Geolocation isn’t a new problem for the military.
Strava is the maker of a fitness-tracking app that uses a phone’s GPS to track when and where a user is exercising, with an aim of being a type of social network for athletes. Last November, the site released a heat map showing the activity of its users from around the world, containing information from a billion activities across 3 trillion latitude and longitude points. The result is a pretty image of people working out, but one analyst points out that the map makes it very easy for someone to figure out the locations of military bases and the routines of their personnel.
Nathan Ruser, a member of the Institute for United Conflict Analysts, pointed out on Twitter that it’s easy to look at the map and cross-reference it with the locations of known military installations, or pick out potential installations in combat zones based on the data from users using the app. He posted several screenshots that he theorized were regular jogging routes, patrols, and locations of forward operating bases in Afghanistan.
Strava released their global heatmap. 13 trillion GPS points from their users (turning off data sharing is an option). https://t.co/hA6jcxfBQI … It looks very pretty, but not amazing for Op-Sec. US Bases are clearly identifiable and mappable pic.twitter.com/rBgGnOzasq
— Nathan Ruser (@Nrg8000) January 27, 2018
Strava’s map doesn’t necessarily reveal the presence of military installations to the world — Google Maps and public satellite imagery have already done that — but where Google Maps shows the location of buildings and roads, Stava’s map does provide some additional information. It reveals how people are moving along those areas, and how frequently, a potential security threat to personnel. For example, in the following pair of images, one can easily match up roadways and structures on Google Maps to how people are moving around Fort Benning, Georgia.
Ruser points out that anyone viewing the map can pick out Coalition bases in Syria, and installations in Afghanistan, and zooming in on these locations reveal heavily trafficked areas, as well as US installations that might not have been disclosed. Air Force Colonel John Thomas, a spokesperson for the US Central Command, explained to The Washington Post that the military is looking “into the implications of the map.” A Strava spokesperson told The Verge that the company is “committed to helping people better understand our privacy settings,” and that its map “represents an aggregated and anonymized view of over a billion activities uploaded to our platform. It excludes activities that have been marked as private and user-defined privacy zones.”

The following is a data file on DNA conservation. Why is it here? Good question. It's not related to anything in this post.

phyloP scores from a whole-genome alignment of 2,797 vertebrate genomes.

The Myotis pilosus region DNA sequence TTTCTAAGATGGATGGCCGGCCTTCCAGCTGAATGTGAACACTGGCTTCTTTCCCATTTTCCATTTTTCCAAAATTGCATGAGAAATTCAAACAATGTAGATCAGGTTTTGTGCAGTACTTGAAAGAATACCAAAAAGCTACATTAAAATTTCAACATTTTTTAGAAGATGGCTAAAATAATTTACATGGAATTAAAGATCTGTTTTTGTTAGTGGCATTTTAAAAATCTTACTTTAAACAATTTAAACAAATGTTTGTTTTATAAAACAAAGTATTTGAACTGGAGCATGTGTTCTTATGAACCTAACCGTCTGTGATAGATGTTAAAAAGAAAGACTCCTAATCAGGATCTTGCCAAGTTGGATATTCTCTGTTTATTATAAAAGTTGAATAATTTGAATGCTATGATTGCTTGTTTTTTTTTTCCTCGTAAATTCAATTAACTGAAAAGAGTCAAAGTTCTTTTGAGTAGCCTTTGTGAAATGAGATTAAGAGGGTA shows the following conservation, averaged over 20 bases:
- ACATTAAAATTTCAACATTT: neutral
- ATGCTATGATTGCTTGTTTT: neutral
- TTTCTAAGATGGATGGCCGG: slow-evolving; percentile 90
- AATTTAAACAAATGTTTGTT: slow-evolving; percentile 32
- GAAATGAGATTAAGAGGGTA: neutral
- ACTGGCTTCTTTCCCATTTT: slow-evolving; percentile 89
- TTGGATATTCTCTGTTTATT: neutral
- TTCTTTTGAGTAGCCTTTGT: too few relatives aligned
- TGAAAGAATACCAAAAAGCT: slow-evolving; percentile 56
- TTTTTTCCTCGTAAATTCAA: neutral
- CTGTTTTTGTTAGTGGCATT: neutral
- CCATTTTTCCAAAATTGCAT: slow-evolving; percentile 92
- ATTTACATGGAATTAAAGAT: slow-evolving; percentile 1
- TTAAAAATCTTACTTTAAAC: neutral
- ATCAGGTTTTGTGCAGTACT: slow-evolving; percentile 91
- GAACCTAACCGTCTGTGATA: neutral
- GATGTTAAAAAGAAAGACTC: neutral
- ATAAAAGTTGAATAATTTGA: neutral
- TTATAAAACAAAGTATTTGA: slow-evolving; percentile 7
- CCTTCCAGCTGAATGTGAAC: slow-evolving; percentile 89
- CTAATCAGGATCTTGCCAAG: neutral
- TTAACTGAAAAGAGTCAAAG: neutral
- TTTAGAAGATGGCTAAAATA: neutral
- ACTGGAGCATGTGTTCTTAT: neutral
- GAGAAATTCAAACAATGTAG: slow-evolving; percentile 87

This isn’t a new problem. The military has recognized the inherent security problems raised by service members carrying devices that track their location, prompting new regulations around the use of phones and tablets. Service members are already prohibited from bringing personal electronic devices into sensitive areas.
But while it’s not new, it is a persistent, and ever-changing situation that the military has to contend with as some apps grow in popularity. In the summer of 2016, the US military banned players from installing Pokémon Go on government-issued cellphones, while various bases and stations around the country issued warnings to personnel to be mindful of their surroundings while playing. The military has also cautioned soldiers against using apps that tag one’s location, such as FourSquare.
In July 2017, the US Government Accountability Office released a report title “Internet of Things: Enhanced Assessments and Guidance Are Needed to Address Security Risks in DOD,” which found that even as internet-enabled devices are useful, the military needs to be mindful of the security risks that they pose, such as insider threats or intelligence gathering. Ultimately, the GAO recommended that the Department of Defense conduct security surveys to assess the risks that devices play, and develop policy accordingly.
The Strava map demonstrates the need for user awareness of the nature of the information that a device reveals to the outside world. While a single user might use the app for one particular activity, massive volumes of this information paint a revealing picture of a group’s activities. As the government and military work to evaluate and contend with potential security flaws, it’ll be up to the people using the app to be mindful of how they’re using their devices.